The 2020 election has been nothing but a nail-biter, even in local races.
For the first time in history, nearly 10,000 Colusa County registered voters had easy access to the democratic process due to the COVID-19 pandemic.
Not only did Colusa County election officials mail a whopping 9,807 ballots to all registered voters, the state also extended the time for the ballots to be counted.
Although a trickle of ballots may still come in with a Nov. 3 postmark, 7,759 out of the 9,807 ballots, a 79.12 percent voter turnout, had been counted by Friday. Since election night, eight days ago, some races, even with daily updates, have been very close to call.
“I have been cautiously optimistic but am starting to feel better after Friday’s count,” said Daurice Kalfsbeek Smith, who was in a run-off election with Dave Markss for the District 2 seat on the Colusa County Board of Supervisors.
If certified, Smith will replace Supervisor John Loudon, who did not seek reelection in 2020.
“Thank you District 2 for believing in me,” Smith said. “It is such an honor to be your Supervisor. Grimes and Colusa voters turned out in record numbers to support the election and make their voices heard. I am so grateful and ready to get to work.”
Although not yet certified, this year’s election, which saw the rare toss out of an incumbent president after just one term, turned out to be a huge victory for some local incumbents, but a defeat for others.
Former Colusa Mayor Greg Ponciano secured his reelection to the City Council at the top of the leaderboard. The six-person race for three open seats was the most contested Colusa City Council race since 2012.
Ponciano, who has served eight years, won a third term with 1,261 votes. He will be joined by newcomers Daniel Vaca (1,020 votes) and Denise Conrado (1,016 votes).
“I would like to thank everyone for the support and trust for me to serve the City of Colusa for another four years,” Ponciano said. “I am humbled and grateful for their confidence.”
Incumbent Brent Nobles (826 votes), who came in fourth, is off the council after serving two years. Colusa natives Ryan Codorniz (706 votes) and Matthew Recsche (530 votes) made their debut on the 2020 ballot and could possibly return in the 2022 midterm election when two seats are again up for grabs.
“I commend everyone who ran, and congratulate new councilmembers Conrado and Vaca,” added Ponciano, who also thanked his family.
Incumbent Colusa City Treasurer Robin Rauch was in a tight race with challenger Devin Kelly, but as of Friday, Kelly (1,084 votes) had 52.34 percent of the vote over Rauch (987 votes).
A challenger also unseated an incumbent in the Williams City Council race.
Former Mayor John Troughton Jr. and Councilman Roberto Mendoza have been in a too-close-to-call (until official) battle to keep their seats, after challenger Don Parsons turned out to be the top vote getter.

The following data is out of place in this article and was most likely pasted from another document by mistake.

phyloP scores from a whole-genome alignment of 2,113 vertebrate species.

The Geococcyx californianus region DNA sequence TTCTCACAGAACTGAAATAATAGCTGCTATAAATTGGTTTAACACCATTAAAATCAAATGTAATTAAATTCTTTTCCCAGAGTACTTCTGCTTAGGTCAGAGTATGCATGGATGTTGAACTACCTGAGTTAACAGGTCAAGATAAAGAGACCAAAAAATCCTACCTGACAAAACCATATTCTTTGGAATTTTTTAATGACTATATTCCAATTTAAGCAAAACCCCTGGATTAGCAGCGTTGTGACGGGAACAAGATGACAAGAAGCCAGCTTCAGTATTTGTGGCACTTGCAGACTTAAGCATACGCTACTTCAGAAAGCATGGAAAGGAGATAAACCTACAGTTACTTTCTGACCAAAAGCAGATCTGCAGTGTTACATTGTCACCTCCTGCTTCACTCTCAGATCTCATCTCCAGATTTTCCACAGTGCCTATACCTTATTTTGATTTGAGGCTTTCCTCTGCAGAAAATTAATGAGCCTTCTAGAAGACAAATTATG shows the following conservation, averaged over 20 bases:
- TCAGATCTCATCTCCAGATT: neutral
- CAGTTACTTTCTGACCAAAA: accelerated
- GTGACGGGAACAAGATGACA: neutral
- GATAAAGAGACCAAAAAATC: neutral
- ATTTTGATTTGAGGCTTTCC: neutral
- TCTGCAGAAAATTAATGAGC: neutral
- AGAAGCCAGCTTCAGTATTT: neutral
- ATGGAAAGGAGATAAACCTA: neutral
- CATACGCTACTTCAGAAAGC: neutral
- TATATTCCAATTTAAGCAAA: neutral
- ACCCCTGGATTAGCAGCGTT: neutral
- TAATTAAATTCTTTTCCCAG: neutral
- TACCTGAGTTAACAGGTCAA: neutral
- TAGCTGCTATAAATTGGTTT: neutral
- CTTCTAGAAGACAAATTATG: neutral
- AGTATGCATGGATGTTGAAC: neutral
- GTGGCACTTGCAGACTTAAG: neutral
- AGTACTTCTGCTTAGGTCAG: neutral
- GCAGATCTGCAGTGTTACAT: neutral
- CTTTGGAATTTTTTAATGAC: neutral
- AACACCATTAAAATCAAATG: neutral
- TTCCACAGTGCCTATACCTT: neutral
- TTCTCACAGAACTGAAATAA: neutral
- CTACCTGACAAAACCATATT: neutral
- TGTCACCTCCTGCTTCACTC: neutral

Parsons, in his first run for local office, garnered 643 votes to secure his spot on the City Council. Mendoza edged out Troughton, 612 to 602.
In Williams, 1,319 votes were cast out of 1,852 eligible, with voters also defeating Measure B with 57.19 percent (716 votes) voting no. The measure to increase the local sales tax a half cent required a 50 percent plus one affirmative vote to pass.
“While there are still votes remaining to be counted, I am humbled by the support I received,” Parson said Monday. “With measure B going down in defeat,the city now has to look at other means to make repairs to city water sewer and roads. I hope that a major failure does not occur any time soon.”
It was also win some, lose some for incumbents in local school board races.
Three challengers in the Williams Unified School District board race unseated the only incumbent running in the Nov. 3 election.
Kathleen Bautista (1,031 votes), Cesar Perez (926 votes) and Former Williams Mayor Patricia Ash (835 votes) will become the new majority, along with Ed Davis, who was not on the ballot as the single candidate for the 2-year seat. The quest by four newcomers to possibly shake up the district’s administration resulted in the unseating of appointed incumbent Alejandra Lopez, who received just 520 or 15.07 percent of the vote.
On the Colusa school board, challenger Erin Steidlmayer picked up 1,961 votes to topple incumbent Michael Phenicie (1,311 votes) from the school board. Current Board President Melissa Yerxa Ortiz (1,607 votes) and Kelli Griffith-Garcia (1,582 votes) will retain their seats for four more years.
On the Pierce school board, incumbents Abel Gomez Sr. (1,046 votes) and Current Board President George Green Jr. (1069 votes) will retain their seats, with the addition of former Board President John Friel Sr. (1,013 votes), who is making a return to the board after a brief hiatus.
Challenger Scott Arens picked up 667 votes and Matt Wilkerson picked up 350 votes.
In the race for Trustee Area 4 on the Colusa County Board of Education, former Maxwell School Board President Cristy Edwards garnered 58.39 percent or 884 votes to secure a win over incumbent Trustee Lynn Burnham (630 votes).
Williams City Clerk Mariana Pineda and Colusa City Clerk Shelly Kittle were reelected as well, running as unopposed candidates.
In the national contest, votes cast as of Friday, 57.34 percent or 4,399 votes were for incumbent President Donald J. Trump (Mike Pence). Joe Biden (Kamala Harris) picked up 3,114 votes. There were 79 votes cast for Libetarian candidate Jo Jorgensen (Spike Cohen); 28 for Independent candidate Rocky De La Fuente (Kanye West); 27 for Peace and Freedom candidate Gloria La Riva (Sunil Freeman); and 25 for Green Party candidate Howie Hawkins (Angela Walker).
On Election Day, 666 voters cast their ballot at the polls, compared to 1,912 who voted in person in 2018. Total voter turnout four years ago in Colusa County was 66.12 percent.